“He was a straightforward person. He would go to work and come home. When he was in the hospital, he had no idea what coronavirus was. He just wanted to go home,” said Asghar.
“He was a softhearted man. When he would go to Iran, he’d be there for 15 days or so, and then in Pakistan, he’d spend most of his time at home.”
Traditionally, Muslim funeral prayers are offered in conjunction with one of the five daily prayers. For coronavirus patients in Pakistan, however, this is not the case. So Asghar said he drove his father’s body to a graveyard in the dead of night and buried him within hours.
Zhang Lifa was born in the final days of World War II, just five years before the Chinese Civil War ended in the eastern province of Shandong.
The young Zhang grew up to become a soldier in the People’s Liberation Army where he worked in nuclear weapons development. He left the army in 1968 as the Cultural Revolution raged across China, but his service left him deaf in one ear and in poor health due to exposure to radiation.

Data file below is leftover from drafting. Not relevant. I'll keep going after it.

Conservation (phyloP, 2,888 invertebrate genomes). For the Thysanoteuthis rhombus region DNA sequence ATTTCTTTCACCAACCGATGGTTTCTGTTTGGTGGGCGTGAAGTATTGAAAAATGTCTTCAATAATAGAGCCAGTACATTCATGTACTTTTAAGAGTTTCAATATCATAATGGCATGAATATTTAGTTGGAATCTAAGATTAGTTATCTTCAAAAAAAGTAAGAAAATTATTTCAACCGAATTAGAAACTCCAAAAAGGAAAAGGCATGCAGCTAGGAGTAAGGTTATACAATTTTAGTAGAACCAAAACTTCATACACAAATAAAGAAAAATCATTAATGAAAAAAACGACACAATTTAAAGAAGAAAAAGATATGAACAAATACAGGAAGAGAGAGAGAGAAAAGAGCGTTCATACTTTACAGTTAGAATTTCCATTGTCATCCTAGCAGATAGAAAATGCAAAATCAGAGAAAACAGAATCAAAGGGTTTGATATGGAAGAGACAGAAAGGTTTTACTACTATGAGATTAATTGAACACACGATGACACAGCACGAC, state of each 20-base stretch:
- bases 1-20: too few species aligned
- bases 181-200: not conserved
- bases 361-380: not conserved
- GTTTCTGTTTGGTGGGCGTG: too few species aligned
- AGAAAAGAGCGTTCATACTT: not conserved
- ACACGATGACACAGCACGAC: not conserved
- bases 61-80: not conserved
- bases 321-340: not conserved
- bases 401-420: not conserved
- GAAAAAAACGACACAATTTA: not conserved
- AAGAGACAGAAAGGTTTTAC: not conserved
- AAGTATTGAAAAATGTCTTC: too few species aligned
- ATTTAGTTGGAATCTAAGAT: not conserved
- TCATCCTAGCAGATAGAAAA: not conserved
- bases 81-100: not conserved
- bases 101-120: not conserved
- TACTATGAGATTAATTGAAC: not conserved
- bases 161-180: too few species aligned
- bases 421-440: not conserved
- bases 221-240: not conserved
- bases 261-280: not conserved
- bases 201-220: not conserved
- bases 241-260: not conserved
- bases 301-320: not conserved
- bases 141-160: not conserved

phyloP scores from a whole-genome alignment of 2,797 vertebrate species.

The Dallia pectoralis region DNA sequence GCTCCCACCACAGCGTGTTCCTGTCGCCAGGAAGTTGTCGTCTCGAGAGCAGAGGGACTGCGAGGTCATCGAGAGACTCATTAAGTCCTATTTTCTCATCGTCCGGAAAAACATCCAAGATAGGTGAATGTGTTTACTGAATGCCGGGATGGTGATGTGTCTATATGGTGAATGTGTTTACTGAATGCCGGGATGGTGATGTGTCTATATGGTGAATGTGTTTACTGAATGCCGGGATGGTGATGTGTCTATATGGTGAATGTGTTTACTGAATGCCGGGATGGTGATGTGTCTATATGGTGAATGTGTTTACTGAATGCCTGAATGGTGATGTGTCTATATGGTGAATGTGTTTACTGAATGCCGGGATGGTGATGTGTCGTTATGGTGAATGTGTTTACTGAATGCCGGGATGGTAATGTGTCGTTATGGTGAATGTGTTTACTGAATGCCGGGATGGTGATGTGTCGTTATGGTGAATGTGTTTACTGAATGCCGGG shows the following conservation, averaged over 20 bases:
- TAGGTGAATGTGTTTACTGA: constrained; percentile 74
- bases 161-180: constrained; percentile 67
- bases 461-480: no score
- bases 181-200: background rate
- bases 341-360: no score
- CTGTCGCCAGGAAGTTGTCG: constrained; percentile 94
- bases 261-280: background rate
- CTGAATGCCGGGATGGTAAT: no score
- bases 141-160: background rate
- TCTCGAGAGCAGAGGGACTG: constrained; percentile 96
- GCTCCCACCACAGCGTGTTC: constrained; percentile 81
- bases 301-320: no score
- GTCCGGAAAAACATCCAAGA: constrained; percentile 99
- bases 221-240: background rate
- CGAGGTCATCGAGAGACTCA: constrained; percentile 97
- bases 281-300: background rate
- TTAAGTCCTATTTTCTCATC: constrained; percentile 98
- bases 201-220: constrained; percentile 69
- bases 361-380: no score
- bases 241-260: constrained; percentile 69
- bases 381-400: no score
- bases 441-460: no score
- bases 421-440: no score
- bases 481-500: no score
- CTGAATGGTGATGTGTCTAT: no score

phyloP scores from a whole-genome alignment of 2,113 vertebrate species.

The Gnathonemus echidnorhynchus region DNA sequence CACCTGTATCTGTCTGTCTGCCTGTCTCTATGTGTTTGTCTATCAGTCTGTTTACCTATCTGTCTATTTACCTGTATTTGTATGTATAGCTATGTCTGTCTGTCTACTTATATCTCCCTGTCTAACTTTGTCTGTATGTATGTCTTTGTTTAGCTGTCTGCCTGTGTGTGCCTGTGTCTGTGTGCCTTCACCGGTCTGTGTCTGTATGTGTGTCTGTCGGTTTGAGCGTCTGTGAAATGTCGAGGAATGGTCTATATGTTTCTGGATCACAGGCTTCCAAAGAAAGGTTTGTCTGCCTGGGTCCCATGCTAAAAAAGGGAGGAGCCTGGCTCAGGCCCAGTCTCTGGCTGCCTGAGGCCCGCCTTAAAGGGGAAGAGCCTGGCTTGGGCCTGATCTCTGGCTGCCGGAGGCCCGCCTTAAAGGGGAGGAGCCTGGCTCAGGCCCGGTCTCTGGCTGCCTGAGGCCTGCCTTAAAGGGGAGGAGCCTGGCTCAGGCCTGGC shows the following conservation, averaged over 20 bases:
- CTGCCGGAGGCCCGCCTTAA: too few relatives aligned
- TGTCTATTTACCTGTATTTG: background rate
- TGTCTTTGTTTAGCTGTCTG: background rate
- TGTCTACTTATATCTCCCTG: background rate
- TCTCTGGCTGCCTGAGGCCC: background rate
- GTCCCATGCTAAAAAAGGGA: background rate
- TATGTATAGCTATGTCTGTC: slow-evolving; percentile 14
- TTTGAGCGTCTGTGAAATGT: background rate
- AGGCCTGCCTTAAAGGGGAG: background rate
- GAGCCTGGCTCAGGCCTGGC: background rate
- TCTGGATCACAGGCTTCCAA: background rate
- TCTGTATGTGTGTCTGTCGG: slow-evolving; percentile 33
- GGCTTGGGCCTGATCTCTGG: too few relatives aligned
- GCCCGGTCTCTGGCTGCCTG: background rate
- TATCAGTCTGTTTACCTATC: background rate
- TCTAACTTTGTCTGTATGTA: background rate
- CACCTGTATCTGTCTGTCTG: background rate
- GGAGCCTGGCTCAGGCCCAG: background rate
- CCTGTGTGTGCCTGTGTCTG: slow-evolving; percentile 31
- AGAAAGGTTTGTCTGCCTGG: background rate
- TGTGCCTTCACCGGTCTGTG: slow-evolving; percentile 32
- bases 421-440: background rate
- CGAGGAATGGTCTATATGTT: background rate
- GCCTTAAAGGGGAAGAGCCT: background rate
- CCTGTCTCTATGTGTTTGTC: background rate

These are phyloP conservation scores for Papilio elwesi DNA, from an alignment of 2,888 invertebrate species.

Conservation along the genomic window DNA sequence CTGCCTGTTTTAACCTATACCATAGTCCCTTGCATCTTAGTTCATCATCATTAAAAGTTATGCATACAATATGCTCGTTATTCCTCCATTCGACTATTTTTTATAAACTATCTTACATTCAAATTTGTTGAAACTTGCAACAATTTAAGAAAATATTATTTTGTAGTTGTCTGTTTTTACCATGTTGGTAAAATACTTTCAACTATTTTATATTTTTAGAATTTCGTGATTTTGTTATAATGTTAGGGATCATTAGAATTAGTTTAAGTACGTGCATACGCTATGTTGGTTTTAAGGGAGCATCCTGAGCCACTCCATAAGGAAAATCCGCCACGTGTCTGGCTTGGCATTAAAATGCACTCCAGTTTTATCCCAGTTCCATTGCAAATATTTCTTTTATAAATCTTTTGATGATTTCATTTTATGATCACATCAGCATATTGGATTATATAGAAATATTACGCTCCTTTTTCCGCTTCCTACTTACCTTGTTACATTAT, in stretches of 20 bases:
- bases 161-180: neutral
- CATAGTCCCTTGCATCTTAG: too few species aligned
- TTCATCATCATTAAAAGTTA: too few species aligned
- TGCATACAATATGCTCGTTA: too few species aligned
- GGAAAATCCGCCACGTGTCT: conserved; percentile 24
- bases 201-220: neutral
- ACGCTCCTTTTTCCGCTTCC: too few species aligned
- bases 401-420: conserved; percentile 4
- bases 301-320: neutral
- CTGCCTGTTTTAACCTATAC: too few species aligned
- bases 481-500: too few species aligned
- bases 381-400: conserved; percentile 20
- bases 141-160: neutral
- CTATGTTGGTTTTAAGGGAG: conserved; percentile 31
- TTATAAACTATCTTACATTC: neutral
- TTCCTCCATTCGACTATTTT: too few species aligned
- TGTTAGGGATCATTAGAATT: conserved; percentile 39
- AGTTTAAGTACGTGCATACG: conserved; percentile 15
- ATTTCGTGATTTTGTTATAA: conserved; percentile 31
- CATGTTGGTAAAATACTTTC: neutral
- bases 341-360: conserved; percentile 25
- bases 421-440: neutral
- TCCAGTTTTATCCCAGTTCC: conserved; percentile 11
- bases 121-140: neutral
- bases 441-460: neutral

After leaving the military, Zhang moved to Wuhan where he worked as a clerk at a local college and retired in 2000. The army veteran died on February 1 at the age of 76.
His son, Zhang Hai, thinks his father contracted the coronavirus while he was in hospital for surgery on a broken leg after having a fall in January.
Asked about his favourite memory of his father, Zhang Hai said it was a fairly recent one.
On October 1 last year, when China was celebrating its 70th anniversary, Zhang Lifa got to his feet to salute the flag during the playing of the country’s national anthem.
“The most important thing I learned from him is that he taught me to maintain my moral integrity, to always show love to others and to treasure life,” Zhang Hai said.